Folic acid deficiency can lower levels of serotonin in the brain.
The B vitamin niacin is found in enriched grains, meat, fish, wheat bran, asparagus, and peanuts.
The body can also make niacin from the essential amino acid tryptophan, which is found in high-quality animal protein foods like meat and milk.
Niacin deficiency used to be common in the southern United States but is now common only in developing countries such as India and China.
Niacin is involved in releasing energy in the body from carbohydrates, proteins, and fats.
A deficiency of niacin produces many mental symptoms such as irritability, headaches, loss of memory, inability to sleep, and emotional instability.
Severe niacin deficiency progresses to a condition called pellagra, which is characterized by the four D's: dermatitis (a rash resembling a sunburn), diarrhea, dementia, and ultimately, death. The mental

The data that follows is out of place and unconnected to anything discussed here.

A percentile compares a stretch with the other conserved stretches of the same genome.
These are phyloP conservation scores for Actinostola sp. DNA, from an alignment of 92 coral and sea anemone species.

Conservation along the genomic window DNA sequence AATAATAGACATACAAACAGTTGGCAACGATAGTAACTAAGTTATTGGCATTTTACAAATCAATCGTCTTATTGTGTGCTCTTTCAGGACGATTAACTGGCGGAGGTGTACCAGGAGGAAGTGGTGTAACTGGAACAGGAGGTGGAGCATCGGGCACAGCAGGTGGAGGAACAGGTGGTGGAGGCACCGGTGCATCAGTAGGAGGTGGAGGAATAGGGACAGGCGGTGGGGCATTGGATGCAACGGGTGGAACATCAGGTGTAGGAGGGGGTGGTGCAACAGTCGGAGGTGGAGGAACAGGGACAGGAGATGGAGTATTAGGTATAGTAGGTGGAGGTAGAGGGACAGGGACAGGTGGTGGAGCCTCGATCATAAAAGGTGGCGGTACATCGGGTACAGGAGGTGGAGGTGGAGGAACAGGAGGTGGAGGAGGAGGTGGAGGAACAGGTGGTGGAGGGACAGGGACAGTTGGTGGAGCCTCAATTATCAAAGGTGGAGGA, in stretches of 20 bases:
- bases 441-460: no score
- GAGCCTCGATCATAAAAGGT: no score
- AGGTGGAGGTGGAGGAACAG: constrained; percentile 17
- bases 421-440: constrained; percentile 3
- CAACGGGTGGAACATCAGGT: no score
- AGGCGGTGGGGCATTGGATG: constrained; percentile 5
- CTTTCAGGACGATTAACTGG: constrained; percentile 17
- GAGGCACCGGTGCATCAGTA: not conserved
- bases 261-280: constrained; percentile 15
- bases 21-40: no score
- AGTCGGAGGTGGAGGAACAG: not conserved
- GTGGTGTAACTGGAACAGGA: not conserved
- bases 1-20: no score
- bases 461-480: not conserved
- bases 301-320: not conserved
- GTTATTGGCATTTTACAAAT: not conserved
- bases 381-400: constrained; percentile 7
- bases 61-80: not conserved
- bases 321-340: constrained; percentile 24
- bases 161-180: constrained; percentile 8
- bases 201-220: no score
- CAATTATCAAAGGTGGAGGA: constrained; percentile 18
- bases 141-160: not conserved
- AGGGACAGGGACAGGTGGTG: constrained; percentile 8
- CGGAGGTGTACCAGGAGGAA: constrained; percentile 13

Essential vitamins and their effects.(Stanley Publishing.)symptoms in pellagra can progress to psychosis, delirium, coma, and death.
What It Does For The Body
Vitamin A (Beta Carotene) Promotes growth and repair of body tissues; reduces susceptibility to infections; aids in bone and teeth formation; maintains smooth skin
Vitamin B-1 (Thiamin) Promotes growth and muscle tone; aids in the proper functioning of the muscles, heart, and nervous system; assists in digestion of carbohydrates
Vitamin B-2 (Riboflavin) Maintains good vision and healthy skin, hair, and nails; assists in formation of antibodies and red blood cells; aids in carbohydrate, fat, and protein metabolism
Vitamin B-3 (Niacinamide) Reduces cholesterol levels in the blood; maintains healthy skin, tongue, and digestive system; improves blood circulation; increases energy
Vitamin B-5 Fortifies white blood cells; helps the body's resistance to stress; builds cells
Vitamin B-6 (Pyridoxine) Aids in the synthesis and breakdown of amino acids and the metabolism of fats and carbohydrates; supports the central nervous system; maintains healthy skin